This is Sava, the calico Thos first found in the cage with Quiggy. He was drawn to her immediately, because he had always loved Calicos and the way they looked. Plus, she was a bit of an older cat who had wound up at the Human Society at an early age. After she gave birth to a litter of her own and raised all of her kittens, the society lent her out three times to be a foster mom to orphaned litters, and then they spayed her.

After what he had suffered with Melee, Thos preferred to get a cat that had already been spayed, rather than run the risk of falling in love and losing another cat in the same manner. When he saw Sava, he put his hand to her cage and she rubbed it. Soon, she was in his arms. She latched herself to his shoulder and would not let go. There were other calicos at the shelter, but it was obvious - this was the one who would go home with Thos.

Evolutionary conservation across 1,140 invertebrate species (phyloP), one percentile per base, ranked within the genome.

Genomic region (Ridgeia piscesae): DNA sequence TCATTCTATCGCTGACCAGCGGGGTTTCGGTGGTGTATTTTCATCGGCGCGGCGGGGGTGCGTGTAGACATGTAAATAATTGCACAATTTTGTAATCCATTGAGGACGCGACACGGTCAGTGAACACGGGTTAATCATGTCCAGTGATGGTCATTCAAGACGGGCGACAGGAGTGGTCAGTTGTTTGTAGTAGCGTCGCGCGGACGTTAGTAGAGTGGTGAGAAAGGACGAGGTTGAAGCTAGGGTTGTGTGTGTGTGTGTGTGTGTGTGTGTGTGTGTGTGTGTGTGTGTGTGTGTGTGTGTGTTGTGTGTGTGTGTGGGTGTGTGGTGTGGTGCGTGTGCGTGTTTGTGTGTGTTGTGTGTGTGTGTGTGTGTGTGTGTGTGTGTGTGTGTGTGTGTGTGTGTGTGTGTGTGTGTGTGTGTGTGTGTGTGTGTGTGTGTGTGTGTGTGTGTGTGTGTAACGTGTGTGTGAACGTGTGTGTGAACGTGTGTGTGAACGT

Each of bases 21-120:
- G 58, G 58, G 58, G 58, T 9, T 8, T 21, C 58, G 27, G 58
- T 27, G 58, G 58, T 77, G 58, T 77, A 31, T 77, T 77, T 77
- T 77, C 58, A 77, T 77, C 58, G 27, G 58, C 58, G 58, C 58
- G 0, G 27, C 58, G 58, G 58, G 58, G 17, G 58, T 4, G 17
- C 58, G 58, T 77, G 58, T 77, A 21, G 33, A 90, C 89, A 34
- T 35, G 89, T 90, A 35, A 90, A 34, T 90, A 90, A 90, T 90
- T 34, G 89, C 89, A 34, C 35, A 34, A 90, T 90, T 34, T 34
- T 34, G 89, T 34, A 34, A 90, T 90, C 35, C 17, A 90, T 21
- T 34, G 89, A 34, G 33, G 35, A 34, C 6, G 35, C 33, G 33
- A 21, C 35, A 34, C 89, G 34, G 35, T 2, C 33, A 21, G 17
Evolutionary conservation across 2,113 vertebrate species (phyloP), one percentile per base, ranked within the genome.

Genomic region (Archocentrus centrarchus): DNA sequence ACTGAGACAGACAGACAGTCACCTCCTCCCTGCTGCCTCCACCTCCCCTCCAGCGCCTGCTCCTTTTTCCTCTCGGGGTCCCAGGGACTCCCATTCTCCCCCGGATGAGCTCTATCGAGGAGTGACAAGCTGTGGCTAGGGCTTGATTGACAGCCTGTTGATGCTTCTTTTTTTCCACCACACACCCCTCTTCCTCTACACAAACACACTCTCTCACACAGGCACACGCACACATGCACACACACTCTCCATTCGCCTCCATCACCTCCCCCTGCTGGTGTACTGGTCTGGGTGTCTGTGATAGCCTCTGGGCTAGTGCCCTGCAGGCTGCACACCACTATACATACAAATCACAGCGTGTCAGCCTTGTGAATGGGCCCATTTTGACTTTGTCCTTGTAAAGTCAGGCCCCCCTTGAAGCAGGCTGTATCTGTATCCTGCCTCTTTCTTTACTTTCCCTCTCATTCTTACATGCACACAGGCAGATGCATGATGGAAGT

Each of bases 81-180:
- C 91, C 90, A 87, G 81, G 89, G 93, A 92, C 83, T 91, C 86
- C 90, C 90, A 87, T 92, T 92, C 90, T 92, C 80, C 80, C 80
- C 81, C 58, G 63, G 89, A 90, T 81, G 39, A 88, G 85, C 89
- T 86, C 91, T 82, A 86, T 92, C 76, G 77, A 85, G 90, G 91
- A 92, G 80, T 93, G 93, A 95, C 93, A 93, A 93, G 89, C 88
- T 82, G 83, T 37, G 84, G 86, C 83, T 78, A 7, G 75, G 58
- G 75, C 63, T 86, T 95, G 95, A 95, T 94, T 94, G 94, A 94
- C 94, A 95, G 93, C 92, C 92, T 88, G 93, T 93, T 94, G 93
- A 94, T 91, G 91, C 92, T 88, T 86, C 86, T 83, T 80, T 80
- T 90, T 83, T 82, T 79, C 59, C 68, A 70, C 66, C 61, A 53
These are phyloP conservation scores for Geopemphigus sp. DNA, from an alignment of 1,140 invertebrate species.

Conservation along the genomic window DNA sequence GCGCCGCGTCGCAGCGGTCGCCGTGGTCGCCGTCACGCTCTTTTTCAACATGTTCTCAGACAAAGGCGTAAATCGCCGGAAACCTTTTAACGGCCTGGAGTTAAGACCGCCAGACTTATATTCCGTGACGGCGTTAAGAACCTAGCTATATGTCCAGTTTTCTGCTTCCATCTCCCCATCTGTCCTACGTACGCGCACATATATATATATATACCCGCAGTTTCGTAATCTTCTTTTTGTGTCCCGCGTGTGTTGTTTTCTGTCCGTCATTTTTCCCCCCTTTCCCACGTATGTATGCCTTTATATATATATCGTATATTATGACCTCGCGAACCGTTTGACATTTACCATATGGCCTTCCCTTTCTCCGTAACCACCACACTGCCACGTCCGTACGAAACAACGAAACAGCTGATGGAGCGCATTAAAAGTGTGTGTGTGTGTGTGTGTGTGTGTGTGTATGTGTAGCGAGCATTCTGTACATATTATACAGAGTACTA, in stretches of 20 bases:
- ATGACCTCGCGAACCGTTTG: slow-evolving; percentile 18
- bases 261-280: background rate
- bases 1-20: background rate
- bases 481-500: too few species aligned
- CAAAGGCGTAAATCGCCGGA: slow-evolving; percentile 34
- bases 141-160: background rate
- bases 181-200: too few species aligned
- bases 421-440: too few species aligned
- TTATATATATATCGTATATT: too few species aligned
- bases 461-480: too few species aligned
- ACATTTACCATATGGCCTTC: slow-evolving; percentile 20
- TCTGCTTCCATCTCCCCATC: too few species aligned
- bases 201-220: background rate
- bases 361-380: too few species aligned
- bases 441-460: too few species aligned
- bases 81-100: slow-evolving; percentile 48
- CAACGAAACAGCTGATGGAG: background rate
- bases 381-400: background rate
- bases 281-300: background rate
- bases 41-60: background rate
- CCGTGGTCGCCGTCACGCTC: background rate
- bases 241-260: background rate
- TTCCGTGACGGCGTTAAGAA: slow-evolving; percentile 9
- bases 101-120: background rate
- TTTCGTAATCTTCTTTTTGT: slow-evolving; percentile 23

Yet, when he got her home, she was frightened. She dashed here, and dashed there, trying to hide. She looked spooked.

When he is alone with them, Thos most often speaks to his cats in French. "Ca va," he kept saying, in soothing tones. Ca va - "it's okay." Slowly, she calmed down - but only for Thos. When visitors came, she became frightened and often hid. Thos has now had her for about three years. Only recently has Sava accepted strangers, but now she has and she can be very loving toward them.

"She is a really sweet, gentle, loving, cat," Thos says. "But she is definitely the dominant cat of the house."

Annabelle, the Make-Out Cat.